Stream Realms (9.1.17)
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“When a modest artist says he’s recording the best work he’s ever done, it’s more than enough encouragement to hear more. Blake Berglund has done just that with his new album, Realms.” – CBC’s The Morning Edition
“‘Crooked Old Earth’ is an entirely appropriate song for these tumultuous times.” – The Boot
The Bluegrass Situation:
“Names like Merle Haggard, Waylon Jennings, Willie Nelson, and Buck Owens come to mind when people talk about the great country singing storytellers. Saskatchewan’s storytelling, guitar playing, singing, song writing cowboy, Blake Berglund, originally from Kennedy, is a newer name to country music, but is one that should be added to that list.” – The Observer
Country Twang / Roots artist Blake Berglund has created a captivating Rubik’s Cube of an album on his newest studio release, Realms, arriving September 1st (via his own Oceanman Records). Realms is an allegorical concept album encrypted with sub-themes of Maslow’s Hierarchy of Needs, Numerology, Eastern Philosophies and Western ideologies in a trilogy of songs that represent the physical, emotional, and spiritual self. Berglund welcomes interpretation and decoding through his tongue-in-cheek tales of a protagonist with heart, flaws and wisdom on a journey of salvation, paranormal intervention, destiny, marijuana and much more. The high-concept music of Realms plays as well in honky tonks as it does on dusty highways.
Numerology is rabbit hole on Realms created by Berglund’s riveting mind, relating to the chakras of the body from root to crown to the album’s songcraft and tracking. Berglund says, “The Root Chakra is sexually driven, earthy and physical (trilogy one “Pretty Good Guy”, “Moose Mountain” and “Crooked Old Earth”). As we move upward through the Sacral Chakra (still connected to the first three songs) into the Solar Plexus, solar being sun, we gain a sense of self-worth (”Heat of The Sun”). Next is the Heart Chakra, the desire for contentment and feeling peace (“Men My Age”). The Throat Chakra is next, the ability to communicate. “Men My Age” is a song about just that. It finishes with the Crown Chakra and a song about the afterlife, ‘Realms.’” He adds, “‘Interloper’ is also an alternate reality of ‘Moose Mountain.’”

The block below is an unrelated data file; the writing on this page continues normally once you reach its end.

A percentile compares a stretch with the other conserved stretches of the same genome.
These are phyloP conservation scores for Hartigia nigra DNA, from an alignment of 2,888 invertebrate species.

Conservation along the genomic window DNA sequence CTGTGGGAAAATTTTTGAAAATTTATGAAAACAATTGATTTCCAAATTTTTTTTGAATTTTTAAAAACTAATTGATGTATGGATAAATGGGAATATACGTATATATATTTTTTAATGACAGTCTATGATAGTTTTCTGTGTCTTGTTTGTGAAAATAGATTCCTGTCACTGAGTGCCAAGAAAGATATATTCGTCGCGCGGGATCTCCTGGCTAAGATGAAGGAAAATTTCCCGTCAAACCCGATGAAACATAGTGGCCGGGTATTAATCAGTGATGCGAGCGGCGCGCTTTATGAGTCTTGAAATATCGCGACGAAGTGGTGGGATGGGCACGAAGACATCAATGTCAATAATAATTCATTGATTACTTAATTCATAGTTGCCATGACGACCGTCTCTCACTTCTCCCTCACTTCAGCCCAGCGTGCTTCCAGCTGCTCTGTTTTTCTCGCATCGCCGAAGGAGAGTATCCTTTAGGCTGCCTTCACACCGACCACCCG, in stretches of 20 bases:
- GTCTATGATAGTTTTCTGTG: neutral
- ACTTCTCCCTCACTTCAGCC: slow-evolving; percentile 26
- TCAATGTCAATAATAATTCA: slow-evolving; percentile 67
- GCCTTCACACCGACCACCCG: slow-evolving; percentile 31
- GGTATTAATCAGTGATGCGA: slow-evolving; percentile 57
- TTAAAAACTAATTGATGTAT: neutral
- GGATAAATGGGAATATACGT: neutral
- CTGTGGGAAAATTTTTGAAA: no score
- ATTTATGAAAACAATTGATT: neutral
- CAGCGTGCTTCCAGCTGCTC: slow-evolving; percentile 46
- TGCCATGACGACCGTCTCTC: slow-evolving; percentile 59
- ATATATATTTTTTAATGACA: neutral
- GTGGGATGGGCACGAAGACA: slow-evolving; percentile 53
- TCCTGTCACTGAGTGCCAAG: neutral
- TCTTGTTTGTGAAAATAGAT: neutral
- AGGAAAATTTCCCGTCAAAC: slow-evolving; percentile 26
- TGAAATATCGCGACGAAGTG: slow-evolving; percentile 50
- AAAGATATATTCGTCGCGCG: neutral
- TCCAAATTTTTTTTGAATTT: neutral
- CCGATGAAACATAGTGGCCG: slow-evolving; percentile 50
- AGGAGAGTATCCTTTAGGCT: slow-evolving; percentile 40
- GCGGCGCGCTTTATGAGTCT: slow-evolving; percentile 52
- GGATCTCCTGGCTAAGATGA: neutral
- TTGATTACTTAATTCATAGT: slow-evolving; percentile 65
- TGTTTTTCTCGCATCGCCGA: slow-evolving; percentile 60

This country labyrinth comes from the depths of a true artist, songwriter, journalistic writer and Canadian cowboy. Berglund grew up tending to 200 head of livestock in the rural community of Kennedy, Saskatchewan, Canada. Cowboy culture combined with formal piano training and grunge music evolved into musical endeavors that earned him a Canadian Country Music Association nomination for 2017’s Roots Artist Of The Year; his side project with Belle Plaine earned a Duo Of The Year nomination with the Saskatchewan Country Music Association that garnered direct support for Dwight Yoakam. Berglund is also the current Saskatchewan Country Music Association’s Roots Artist of the Year.
Berglund recently became a story of independence on CBC News with the urban-like legend of an artist knocking on doors with a debut album after being recorded on a shoestring budget. He exceeded his goal of 1,000 record sales in one month with the help of his community who welcomed Berglund into their homes as a crusader of his own music. Between 2008 and 2012, Berglund sold an astonishing 10,000 albums from door-to-door sales. View the full story here.
Berglund’s fascinating, creative mind and exploration opened up a new outlet in September 2016 as he developed a narrative to “Reclaim the Spirit of America’s Country Music”, a five week exploration of the U.S. hunting for venues, artists and communities dedicated to the genre. Berglund documented the narrative through a series of blog posts read by thousands with topics that delved into “War of Truth: The Importance Of Real Country Music” and “The Gentrification Of East Nashville”, collectively a story described as “Saving Country Music meets Hunter S. Thompson meets Lord of the Rings” and a cast of characters including Hayes Carll, Sturgill Simpson, Jason Isbell, Tyler Childers, John Prine, Ryan Bingham, Todd Snider and more. View insight into Berglund’s musings here: http://www.blakeberglund.com/
Berglund describes Realms as “Pink Floyd meets 90s country”, calling it “An expansion on the traditions of country music occupying the space between Waylon Jennings and John Prine.” He says, “My art displays a sense of self, lyrical priority and a knowledge of the history of country music.”